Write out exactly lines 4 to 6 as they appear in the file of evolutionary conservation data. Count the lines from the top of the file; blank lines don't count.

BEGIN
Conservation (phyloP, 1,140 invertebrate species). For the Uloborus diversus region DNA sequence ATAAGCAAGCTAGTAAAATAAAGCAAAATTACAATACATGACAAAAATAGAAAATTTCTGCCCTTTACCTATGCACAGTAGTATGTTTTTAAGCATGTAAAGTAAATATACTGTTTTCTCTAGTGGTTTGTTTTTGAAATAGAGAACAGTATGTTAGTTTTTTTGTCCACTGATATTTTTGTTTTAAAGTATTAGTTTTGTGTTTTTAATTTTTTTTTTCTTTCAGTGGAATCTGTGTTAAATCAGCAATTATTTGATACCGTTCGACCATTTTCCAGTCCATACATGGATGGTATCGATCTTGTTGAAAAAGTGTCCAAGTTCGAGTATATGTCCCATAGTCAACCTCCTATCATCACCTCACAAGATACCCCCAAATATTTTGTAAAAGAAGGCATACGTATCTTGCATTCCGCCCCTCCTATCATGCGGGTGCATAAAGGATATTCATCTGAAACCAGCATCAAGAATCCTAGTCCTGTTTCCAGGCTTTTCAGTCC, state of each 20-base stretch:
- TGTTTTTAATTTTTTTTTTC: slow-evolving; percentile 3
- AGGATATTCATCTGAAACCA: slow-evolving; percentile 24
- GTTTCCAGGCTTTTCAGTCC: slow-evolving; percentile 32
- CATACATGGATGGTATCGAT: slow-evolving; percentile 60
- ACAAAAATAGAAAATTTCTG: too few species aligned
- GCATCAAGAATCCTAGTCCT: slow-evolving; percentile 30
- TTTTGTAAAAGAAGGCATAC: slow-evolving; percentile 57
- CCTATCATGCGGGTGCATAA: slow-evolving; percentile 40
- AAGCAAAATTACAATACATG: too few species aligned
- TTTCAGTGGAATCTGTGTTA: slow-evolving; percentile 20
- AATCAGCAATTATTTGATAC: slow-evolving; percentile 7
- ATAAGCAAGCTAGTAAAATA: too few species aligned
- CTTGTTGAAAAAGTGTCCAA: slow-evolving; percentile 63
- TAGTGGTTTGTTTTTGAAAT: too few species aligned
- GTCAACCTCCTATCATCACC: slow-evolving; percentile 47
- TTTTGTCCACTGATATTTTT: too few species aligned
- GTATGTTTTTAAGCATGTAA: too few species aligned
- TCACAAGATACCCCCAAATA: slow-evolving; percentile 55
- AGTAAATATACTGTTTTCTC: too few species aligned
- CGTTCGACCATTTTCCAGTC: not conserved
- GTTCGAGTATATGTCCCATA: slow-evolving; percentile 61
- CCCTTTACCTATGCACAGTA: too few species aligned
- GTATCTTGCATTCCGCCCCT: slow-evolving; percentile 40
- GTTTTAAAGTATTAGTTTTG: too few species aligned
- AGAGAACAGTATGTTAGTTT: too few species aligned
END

- GTTTCCAGGCTTTTCAGTCC: slow-evolving; percentile 32
- CATACATGGATGGTATCGAT: slow-evolving; percentile 60
- ACAAAAATAGAAAATTTCTG: too few species aligned